Well, that and my superb feline senses. At first, I couldn't hear anything other than the dogs whining at nothing. The patch of itchy wool close to my mouth had grown moist and the gummy rope started irritating the already sore skin under my matted fur. A tinkling, wicked giggle worked its way through the heavy folds and pricked maliciously at the corners of my ears.

What the fish guts? Even for me, a talking cat, this was beginning to reach freaky weird territory. A soft growl had replaced the pathetic canine whimpers. At least, it might have been growling. But it also might have been a disturbing strand of a half-recalled melody.

It tugged harshly at a drugged, bound and gagged memory someone forced into the recesses of my mind years ago. The captured thought had something to do with fire. And auburn hair. And stars…shattering onto cobblestones.

A strangled scream erupted from the subdued gathering outside, drowning what remnants of memory I had managed to resurface in the coppery stench of a fresh kill. The scream had lifted the curtain on a quandary of splattered shrieks, ignored commands, indiscriminate howls from either man or beast, a few flintlock blasts, and several crunching attempts to run away. They never got far. And they always ended mid-step with a squelch.

The humming hadn't stopped, nor had it increased in volume to overpower the chaos. It kept clawing at my mind as the reek urged bile to claw its way up my throat. I clamped my mildewing paws over my nose, which helped the nausea, but not the torrent of details flooding my mind too quickly to grasp or retain.

I would have given anything in that moment just to be able to reach the ground enough to create the teleport spell that would send me back to Lauren.

The noises of the struggling hunting party stopped with a final explosion from the gun, followed by the squishy snap of living wood breaking…or what I hoped was living wood breaking.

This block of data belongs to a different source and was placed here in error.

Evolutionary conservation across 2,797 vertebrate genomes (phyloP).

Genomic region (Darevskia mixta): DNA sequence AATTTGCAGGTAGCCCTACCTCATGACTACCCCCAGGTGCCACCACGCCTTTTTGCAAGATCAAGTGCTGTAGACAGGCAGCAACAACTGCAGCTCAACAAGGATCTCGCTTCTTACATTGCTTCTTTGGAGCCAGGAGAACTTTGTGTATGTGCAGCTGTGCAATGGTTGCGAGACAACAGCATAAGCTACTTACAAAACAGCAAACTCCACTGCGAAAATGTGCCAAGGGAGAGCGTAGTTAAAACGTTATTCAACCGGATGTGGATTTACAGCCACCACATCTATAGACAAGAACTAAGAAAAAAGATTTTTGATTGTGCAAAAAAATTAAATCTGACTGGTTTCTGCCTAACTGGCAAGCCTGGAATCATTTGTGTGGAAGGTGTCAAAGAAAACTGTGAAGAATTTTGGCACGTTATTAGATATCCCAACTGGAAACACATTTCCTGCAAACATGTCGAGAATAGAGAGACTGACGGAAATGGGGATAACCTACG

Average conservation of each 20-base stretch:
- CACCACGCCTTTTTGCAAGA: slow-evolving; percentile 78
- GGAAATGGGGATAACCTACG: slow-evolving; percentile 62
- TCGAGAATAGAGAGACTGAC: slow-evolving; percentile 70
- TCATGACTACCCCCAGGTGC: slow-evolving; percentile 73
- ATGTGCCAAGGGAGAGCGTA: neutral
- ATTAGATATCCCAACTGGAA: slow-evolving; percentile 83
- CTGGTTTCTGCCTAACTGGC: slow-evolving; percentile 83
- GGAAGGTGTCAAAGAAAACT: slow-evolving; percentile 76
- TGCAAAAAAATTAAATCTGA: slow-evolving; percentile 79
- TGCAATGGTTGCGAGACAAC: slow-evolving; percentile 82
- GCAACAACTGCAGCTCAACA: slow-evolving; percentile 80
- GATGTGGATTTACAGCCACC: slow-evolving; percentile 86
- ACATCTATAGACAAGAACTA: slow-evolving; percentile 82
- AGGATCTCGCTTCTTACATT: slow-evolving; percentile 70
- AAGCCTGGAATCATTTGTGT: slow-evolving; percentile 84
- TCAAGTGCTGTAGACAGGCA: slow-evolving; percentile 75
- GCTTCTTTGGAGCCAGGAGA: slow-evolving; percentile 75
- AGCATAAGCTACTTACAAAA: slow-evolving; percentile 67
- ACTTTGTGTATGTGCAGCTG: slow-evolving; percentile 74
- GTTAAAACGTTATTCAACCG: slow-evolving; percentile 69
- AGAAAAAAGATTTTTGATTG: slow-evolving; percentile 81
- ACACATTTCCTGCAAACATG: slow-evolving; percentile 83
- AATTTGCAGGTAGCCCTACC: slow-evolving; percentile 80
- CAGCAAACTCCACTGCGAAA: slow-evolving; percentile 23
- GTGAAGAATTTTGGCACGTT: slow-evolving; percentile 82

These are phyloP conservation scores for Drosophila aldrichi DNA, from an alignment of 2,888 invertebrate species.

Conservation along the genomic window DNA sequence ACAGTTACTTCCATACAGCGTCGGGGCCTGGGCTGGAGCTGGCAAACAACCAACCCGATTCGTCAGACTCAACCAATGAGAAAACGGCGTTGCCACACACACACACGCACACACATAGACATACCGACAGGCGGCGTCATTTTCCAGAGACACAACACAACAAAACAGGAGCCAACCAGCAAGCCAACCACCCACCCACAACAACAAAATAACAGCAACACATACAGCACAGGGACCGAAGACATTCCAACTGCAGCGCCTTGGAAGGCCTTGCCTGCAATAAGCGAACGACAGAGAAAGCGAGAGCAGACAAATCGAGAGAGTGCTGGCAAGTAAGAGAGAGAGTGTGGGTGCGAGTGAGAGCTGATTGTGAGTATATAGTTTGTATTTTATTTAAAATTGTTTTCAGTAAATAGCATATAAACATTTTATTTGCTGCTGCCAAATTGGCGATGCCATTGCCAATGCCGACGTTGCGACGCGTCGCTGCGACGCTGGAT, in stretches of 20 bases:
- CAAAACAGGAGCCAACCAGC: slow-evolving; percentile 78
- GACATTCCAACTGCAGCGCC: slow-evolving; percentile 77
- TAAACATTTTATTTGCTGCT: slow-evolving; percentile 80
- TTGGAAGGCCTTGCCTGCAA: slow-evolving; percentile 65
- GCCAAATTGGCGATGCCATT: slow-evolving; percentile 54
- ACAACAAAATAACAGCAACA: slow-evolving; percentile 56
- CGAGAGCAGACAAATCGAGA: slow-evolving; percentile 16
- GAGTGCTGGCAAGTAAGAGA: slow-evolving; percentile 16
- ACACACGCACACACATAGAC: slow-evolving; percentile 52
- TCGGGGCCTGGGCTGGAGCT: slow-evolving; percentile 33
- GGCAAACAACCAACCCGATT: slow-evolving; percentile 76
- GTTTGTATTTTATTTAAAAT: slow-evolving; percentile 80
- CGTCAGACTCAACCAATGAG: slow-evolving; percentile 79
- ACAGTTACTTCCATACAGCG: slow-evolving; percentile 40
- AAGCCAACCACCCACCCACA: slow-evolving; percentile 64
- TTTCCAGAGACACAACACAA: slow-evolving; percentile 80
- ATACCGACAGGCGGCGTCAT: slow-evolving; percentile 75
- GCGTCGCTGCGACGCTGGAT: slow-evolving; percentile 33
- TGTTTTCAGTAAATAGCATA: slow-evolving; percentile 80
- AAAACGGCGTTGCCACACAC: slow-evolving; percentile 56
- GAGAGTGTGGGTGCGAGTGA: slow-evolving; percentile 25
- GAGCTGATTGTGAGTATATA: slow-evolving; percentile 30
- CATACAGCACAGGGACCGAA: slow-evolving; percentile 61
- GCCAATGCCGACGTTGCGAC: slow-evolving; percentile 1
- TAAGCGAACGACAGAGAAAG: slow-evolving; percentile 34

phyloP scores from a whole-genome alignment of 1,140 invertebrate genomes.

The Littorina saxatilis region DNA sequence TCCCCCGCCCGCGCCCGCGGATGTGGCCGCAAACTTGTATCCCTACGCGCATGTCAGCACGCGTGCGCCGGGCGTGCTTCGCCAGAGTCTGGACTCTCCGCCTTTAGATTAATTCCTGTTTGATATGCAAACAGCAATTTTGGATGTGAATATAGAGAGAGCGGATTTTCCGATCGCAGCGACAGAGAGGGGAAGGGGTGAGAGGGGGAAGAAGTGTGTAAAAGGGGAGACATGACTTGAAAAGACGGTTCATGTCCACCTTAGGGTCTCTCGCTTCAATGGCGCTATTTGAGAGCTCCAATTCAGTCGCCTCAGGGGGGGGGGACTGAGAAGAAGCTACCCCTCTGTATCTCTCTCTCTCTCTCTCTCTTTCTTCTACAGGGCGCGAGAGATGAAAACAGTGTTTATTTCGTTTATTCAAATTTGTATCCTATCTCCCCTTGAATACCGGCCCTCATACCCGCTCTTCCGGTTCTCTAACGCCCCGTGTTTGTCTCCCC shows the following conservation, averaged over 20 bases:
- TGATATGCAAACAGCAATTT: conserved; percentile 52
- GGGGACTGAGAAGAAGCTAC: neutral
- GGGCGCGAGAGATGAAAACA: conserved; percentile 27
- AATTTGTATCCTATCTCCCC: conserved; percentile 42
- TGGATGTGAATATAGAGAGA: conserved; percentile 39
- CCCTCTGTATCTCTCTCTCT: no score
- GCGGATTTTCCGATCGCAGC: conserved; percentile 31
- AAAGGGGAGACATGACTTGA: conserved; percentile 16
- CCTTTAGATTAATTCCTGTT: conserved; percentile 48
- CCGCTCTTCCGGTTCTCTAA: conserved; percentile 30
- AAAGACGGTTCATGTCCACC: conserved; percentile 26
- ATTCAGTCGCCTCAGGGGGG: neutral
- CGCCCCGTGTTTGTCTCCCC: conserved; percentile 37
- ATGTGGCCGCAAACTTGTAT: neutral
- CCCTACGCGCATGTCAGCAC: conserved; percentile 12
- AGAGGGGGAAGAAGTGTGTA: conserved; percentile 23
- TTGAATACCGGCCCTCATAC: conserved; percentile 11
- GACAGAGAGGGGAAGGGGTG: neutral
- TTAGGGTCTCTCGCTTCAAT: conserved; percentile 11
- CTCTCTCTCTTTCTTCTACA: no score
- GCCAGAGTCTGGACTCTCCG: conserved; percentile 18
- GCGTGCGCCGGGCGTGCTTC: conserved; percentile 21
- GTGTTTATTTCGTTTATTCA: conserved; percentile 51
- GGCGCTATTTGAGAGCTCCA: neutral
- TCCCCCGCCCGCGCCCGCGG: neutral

The coat began to inch its way down the sticky rope, bristling my fur into all the wrong directions.

Oh no. Don't fall. No. No. Nononononon-

It slid onto the haphazardly piled meat with a slow swish in the slight breeze. The almost peaceful scene presented before me was the last thing I was expecting. The whole group was gone, leaving only crunched foliage and slick circles of mud as the only indicators that there had been anybody there.

The enchanted humming had stopped, clearing my head substantially and leaving the clearing in quasi-silence.

Pained gasps began to distinguish themselves from the sigh of the wind. An anomalous form had snuck its way into the very outskirts of my field of vision. Oh no. I turned my head as slowly as I dared to face whatever pathetic creature could be left alive.

Of all the words to describe what it was, pathetic was not at all appropriate. Beautiful, maybe, in the same way a corpse made up for its funeral would be. Frightening, for sure, in the same apprehensive way an uneasy conscience settled on one's mind. But not pathetic.

It seemed to have the figure of a young puritan girl, except for the creamy green sheen of the blonde cascades that cloaked her crouched figure and the sharp elongated ears sloping gracefully up through her hair. She seemed to have injured her arm badly, as it was shining with sap colored blood. The rest of her attire was stained horrible shades of ruby and dirt.

As soon as I was facing her, a pair of piercing violet eyes cut into my vision sharper than the thorns of a vine.

"Well, well, well," she murmured in the same disturbingly melodious voice as the humming. My head started buzzing again as she floated to her feet. "What do we have here?"


To Be Continued...